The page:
Beach says he hopes to buy and create a Native studio where he hopes to teach young Indian film enthusiasts how to make movies. "We've all got a story to tell, I want you to write it down and I'm going to film it," said Beach. "I am traditional. We are caretakers of Mother Earth, non-Indians like to portray us that way, and that is because we are in the hearts and minds of people. We need to do something with that, we can tell our stories not only around campfires, but through movies. What did Jewish people do when they wanted to get peoples attention to their plight? They created a studio."
"The studio I buy isn't going to be about making money," says Beach, "it's going to be about education and telling our many stories. You'll come to my studio, we'll set you up with all the equipment you need, and then we'll give you a half hour on one of my cable stations."
Canadian Saulteaux actor Adam Beach was raised on the Dog Creek First Nations Reserve with his two brothers. A troubled childhood saw his mother killed by a drunk driver and his alcoholic father drowned only weeks after. Beach and his two brothers went to live with their grandmother and then with their uncle and aunt in Winnipeg where Adam joined drama classes and began acting in local theatre productions.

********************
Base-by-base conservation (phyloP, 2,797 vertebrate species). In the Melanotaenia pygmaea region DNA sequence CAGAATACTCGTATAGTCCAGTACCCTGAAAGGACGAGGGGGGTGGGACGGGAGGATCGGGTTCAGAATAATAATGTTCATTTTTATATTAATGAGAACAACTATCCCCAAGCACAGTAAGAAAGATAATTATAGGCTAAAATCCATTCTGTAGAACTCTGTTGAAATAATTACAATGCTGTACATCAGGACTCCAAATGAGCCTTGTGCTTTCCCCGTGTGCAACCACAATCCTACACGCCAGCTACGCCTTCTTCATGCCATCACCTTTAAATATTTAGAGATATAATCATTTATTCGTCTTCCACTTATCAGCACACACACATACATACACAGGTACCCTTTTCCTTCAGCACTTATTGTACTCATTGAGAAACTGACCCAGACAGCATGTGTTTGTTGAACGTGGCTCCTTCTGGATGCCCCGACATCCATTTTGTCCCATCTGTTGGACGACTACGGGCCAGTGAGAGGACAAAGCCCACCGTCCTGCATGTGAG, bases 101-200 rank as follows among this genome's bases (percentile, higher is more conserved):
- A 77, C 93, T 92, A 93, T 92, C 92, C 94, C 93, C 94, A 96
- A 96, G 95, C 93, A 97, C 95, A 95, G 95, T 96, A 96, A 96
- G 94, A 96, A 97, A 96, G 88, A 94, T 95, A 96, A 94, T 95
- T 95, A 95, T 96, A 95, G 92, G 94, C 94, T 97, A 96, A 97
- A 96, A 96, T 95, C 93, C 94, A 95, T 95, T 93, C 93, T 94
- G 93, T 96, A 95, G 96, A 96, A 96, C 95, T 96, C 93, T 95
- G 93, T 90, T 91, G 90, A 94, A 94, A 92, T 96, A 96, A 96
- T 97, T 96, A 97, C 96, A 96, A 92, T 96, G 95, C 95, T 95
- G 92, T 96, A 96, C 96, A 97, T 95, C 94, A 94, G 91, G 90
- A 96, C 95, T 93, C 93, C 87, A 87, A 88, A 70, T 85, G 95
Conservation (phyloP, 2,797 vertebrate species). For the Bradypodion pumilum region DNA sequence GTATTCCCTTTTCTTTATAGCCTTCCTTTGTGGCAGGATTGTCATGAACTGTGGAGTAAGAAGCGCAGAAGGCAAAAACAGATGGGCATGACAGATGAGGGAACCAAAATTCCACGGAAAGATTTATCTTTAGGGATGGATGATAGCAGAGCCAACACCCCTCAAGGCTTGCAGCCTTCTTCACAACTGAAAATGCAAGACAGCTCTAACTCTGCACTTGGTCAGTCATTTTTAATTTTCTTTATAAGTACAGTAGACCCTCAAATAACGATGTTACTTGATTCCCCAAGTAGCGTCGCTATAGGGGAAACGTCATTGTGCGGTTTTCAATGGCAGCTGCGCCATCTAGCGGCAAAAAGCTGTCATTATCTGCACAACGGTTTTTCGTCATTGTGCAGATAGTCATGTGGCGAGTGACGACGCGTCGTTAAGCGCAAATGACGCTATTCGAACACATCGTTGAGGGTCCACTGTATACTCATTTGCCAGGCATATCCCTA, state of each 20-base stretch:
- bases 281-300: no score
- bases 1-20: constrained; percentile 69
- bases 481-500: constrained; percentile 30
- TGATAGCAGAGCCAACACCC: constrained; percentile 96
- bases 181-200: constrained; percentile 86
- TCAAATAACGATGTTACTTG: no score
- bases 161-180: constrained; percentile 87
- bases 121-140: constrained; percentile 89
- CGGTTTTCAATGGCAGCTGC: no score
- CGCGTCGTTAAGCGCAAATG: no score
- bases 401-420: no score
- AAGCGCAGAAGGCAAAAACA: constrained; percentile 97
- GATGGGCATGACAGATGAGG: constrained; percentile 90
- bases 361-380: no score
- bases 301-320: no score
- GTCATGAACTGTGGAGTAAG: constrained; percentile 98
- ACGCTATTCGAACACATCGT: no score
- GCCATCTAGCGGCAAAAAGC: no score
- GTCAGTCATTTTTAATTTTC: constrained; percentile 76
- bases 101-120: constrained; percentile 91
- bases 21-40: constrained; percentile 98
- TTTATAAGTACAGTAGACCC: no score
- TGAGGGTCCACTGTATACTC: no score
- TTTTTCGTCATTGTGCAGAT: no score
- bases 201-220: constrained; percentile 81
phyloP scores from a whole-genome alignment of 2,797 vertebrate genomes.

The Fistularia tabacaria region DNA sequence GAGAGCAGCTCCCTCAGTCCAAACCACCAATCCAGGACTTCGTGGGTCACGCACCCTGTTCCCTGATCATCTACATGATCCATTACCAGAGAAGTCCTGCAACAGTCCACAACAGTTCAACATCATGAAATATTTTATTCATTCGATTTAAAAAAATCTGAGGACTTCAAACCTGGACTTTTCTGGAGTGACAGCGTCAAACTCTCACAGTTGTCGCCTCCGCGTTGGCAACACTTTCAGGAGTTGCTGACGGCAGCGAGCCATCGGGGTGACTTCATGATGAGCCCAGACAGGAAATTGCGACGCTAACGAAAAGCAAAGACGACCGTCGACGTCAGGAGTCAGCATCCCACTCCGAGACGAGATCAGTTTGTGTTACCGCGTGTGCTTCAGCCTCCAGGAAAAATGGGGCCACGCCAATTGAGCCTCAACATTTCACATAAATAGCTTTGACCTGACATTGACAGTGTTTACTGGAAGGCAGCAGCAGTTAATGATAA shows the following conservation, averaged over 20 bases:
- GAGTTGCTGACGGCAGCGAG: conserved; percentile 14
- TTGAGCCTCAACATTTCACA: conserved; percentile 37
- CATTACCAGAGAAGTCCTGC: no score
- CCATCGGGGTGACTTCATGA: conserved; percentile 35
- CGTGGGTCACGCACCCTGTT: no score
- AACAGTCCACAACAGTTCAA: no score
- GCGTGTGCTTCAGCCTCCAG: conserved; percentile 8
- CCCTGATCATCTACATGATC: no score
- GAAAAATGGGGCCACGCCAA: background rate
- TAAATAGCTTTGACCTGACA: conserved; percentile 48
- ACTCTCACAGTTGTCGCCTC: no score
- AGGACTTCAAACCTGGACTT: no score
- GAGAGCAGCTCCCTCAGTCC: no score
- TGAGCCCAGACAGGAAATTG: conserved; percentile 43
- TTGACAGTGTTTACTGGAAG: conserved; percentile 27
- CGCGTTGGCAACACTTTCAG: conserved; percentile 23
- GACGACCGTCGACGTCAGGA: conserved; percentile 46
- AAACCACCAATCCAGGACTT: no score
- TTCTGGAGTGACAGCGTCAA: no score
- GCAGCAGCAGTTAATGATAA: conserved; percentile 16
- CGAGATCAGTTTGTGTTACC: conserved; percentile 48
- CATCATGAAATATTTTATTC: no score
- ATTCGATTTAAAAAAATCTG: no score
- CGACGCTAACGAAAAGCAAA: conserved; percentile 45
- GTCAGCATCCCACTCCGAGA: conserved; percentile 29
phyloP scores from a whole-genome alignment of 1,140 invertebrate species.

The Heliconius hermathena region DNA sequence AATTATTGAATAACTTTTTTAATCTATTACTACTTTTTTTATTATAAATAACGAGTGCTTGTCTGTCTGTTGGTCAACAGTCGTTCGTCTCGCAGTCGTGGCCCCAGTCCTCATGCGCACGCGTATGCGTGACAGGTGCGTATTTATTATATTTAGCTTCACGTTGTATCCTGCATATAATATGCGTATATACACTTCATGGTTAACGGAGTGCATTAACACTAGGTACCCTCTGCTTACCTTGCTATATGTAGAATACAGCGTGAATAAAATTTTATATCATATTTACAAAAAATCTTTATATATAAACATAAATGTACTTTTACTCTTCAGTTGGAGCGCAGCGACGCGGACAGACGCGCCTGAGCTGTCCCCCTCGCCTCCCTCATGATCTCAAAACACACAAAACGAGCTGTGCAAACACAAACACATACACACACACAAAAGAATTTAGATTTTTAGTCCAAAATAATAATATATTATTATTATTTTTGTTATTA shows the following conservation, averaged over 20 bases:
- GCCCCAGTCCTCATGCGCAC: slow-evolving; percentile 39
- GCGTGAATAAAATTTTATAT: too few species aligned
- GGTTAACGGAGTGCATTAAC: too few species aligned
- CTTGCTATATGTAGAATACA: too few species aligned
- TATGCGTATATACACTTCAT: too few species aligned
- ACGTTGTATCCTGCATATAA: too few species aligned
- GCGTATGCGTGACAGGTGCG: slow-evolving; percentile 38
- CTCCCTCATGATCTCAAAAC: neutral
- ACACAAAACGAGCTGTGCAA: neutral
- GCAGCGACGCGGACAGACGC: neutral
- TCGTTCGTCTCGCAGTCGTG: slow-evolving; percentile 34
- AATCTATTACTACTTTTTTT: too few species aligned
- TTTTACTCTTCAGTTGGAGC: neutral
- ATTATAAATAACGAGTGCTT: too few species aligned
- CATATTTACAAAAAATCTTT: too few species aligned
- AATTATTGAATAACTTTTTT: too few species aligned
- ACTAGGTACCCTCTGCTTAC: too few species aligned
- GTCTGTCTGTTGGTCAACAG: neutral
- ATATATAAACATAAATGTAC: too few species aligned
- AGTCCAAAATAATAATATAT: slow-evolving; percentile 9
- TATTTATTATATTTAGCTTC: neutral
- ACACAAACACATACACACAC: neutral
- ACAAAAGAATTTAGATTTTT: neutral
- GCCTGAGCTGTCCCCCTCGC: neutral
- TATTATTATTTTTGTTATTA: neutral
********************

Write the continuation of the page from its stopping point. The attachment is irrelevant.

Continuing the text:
Beach started out as a stand-up comic. Since then he has appeared in over 60 TV and Film roles. His performance in the Academy Award nominated Clint Eastwood - directed Flags of Our Fathers (2006) was phenomenal. He played Ira Hayes, a Pima Native American Marine, and one of the six to raise the American flag on Iwo Jima, who found the resulting fame hard to handle - subsequently giving way to alcoholism.
Beach said in an interview that his break out film was "Windtalkers," a film with Nicolas Cage about the Navajo Code Talkers of World War II. He also starred in the TV movie "Bury My Heart at Wounded Knee," based on the novel by Dee Brown.
He headlined the cast in the Walt Disney production Squanto: A Warrior's Tale (1994), featured in John Singleton's Four Brothers (2005) and starred with Harrison Ford and 'Daniel Craig' in the science fiction-western smash hit Cowboys & Aliens (2011). He has starred in "Law & Order: Special Victims Unit" and HBO's "Big Love". Many Red Lakers may remember Beach from his performance in the American Indian produced "Smoke Signals."
Beach took time to sign autographs and have his photo taken for more than an hour after his key-note presentation and kept a smile on his face all the while. It took his Red Lake entourage fifteen minutes to get him out of the school as there was always one more autograph or photo to be taken. Beach was given a tour of Red Lake Headquarters building where he found himself again mobbed now by an "older fan" base. Finally he was able to get back to the Seven Clans Hotel for a much needed rest.
After another session of workshops, at 2 P.M., a General Assembly was held in the High School gym featuring a special performance by hypnotist Robert Johnston. The popular and humorous Johnston, a professional hypnotist, closed out the days events. Johnston had the audience rolling in the aisles as he had a dozen people meeting their favorite celebrities, and other outrageous and comical stunts. Johnston’s show has been a highly attended attraction at the youth conference over the past years.